Parasciva (Para-SEE-va), Seana's mother, was the second wife of John Biliboca. The couple had buffalo for pulling the plow and for milk. Paraseva would run when John came home drunk. He beat her.
Parasciva started crying and asked Seana to forgive her; the bird was a sign to the mother that she would soon die. And it was true - Parasciva died within weeks. She was 50 when she suffered a stroke, on Seana's 10th birthday.
Seana was pulled out of grade school and went to live with her older brother, where she did the work of a grown woman for her brother's wife. She knew that if she stayed in Dragus, she would continue living the life of a slave. The tradition at that time was that any woman who married went to live in her husband's family home and became a servant to her husband's mother. That was not the life for Seana Biliboca.
On October 2, 1920, Seana was 20 years old, and she and her cousin left Dragus. They traveled by train from Romania to France. The two young women had tickets, but climbed to the top of the train car because they were afraid of being raped by the soldiers who filled the train. They lay on top of the car and held on, soot from the smokestack blowing into their faces. They ended their land journey at Le Havre, France, where they boarded the ship Niagara. It took nine days to sail to New York. Seana's brother, George Biliboca, had long settled in a Romanian neighborhood in Cleveland, Ohio, and had sent Seana the ticket for her passage.
Wednesday, August 8, 2012
When a beloved grandparent dies, how do you keep that person’s memory fresh for your child who is very young? I recently talked to Stephanie, a friend who was struggling with her own grief and wondering how her six-year-old daughter would remember Grandpa, who had just died.
I suggested that she interview her daughter about Grandpa, and preserve the girl’s responses in a little memory book complete with family pictures. I told her I’d made memory books for four different children. My hope was that the parents would read the books to their children so the memories would never fade. The grandparents would remain “alive” for the kids as they grew up; the wisdom of the elders would stay vital in the young people's ives.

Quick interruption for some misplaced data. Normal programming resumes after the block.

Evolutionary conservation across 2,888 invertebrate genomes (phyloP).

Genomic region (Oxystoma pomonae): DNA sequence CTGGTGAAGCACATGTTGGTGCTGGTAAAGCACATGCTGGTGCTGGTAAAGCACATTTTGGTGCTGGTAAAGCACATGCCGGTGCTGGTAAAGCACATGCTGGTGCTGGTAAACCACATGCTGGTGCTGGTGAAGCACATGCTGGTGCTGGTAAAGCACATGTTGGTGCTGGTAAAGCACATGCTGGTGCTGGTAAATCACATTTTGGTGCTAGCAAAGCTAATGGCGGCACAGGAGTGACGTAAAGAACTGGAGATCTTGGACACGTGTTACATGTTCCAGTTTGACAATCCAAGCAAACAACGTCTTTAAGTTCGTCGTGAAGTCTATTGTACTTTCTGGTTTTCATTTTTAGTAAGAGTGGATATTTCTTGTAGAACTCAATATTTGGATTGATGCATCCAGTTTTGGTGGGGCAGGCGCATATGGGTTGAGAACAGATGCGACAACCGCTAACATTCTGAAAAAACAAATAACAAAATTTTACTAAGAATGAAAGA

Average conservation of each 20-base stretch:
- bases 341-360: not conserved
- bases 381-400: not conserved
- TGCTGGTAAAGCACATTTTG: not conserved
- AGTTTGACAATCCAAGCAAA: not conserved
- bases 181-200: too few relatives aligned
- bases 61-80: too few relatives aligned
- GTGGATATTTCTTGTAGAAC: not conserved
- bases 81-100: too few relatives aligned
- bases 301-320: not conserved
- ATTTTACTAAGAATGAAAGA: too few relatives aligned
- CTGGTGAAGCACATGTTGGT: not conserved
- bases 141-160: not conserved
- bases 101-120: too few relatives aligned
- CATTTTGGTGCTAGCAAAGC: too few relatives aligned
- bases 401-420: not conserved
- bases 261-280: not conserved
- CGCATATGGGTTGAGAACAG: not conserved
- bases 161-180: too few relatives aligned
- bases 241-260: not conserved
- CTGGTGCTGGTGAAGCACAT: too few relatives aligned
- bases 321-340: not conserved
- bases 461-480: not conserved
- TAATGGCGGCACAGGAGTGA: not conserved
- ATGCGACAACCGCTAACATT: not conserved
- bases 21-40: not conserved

Stephanie had a lot of questions for me. She wanted a sort of template. So here goes….
Tuesday, August 7, 2012
Nearly every weekend from April 15 through October 15, my husband and I take a mini-road trip to our estate – er, trailer – on Little Green Lake in Markesan, Wisconsin. For those of us who grew up on the concrete sidewalks of of Milwaukee, Markesan, pop. 1,479, is “Up North.”
Wisconsin folks always argue about where Up North starts. I grant that Markesan is not True North like Minocqua, Wisconsin, separated from Canada by only a couple of hours of lonely road.
This is our fourth year at the lake, and we’ve developed a tradition to start out the weekends. After the hour and a half drive through corn fields and cow pastures, our first stop, before we arrive at the lake, is the town gas station, where Mike jumps out of the car and purchases that week’s issue of the Markesan Regional Reporter.
The high point of the Regional Reporter is a weekly feature on page three. It's called “Police Beat.” This is the high point because after being subjected to a week of world, national, and city news full of murder, mayhem and misery, well…
… It’s a relief to read about “crime” in a little town. My favorite listing of all time was the account of the herd of pigs that got loose in the street in front of the post office.
In September 2003, Mike & I went to “Festivals Acadiens” in Lafayette, Louisiana. Our aim was to spend three days dancing to live Cajun bands. That we did.
But we did something more.
We sweated like we had never sweated before. We were dancing all day long outdoors, on grass, to live Cajun bands. We couldn’t believe the heat. It was 88 degrees Fahrenheit and so humid we could hardly breathe. Still we danced along with hundreds of people old and young who surrounded us in a happy throng.
Then we heard a guy nearby saying, “Thank God the heat broke.”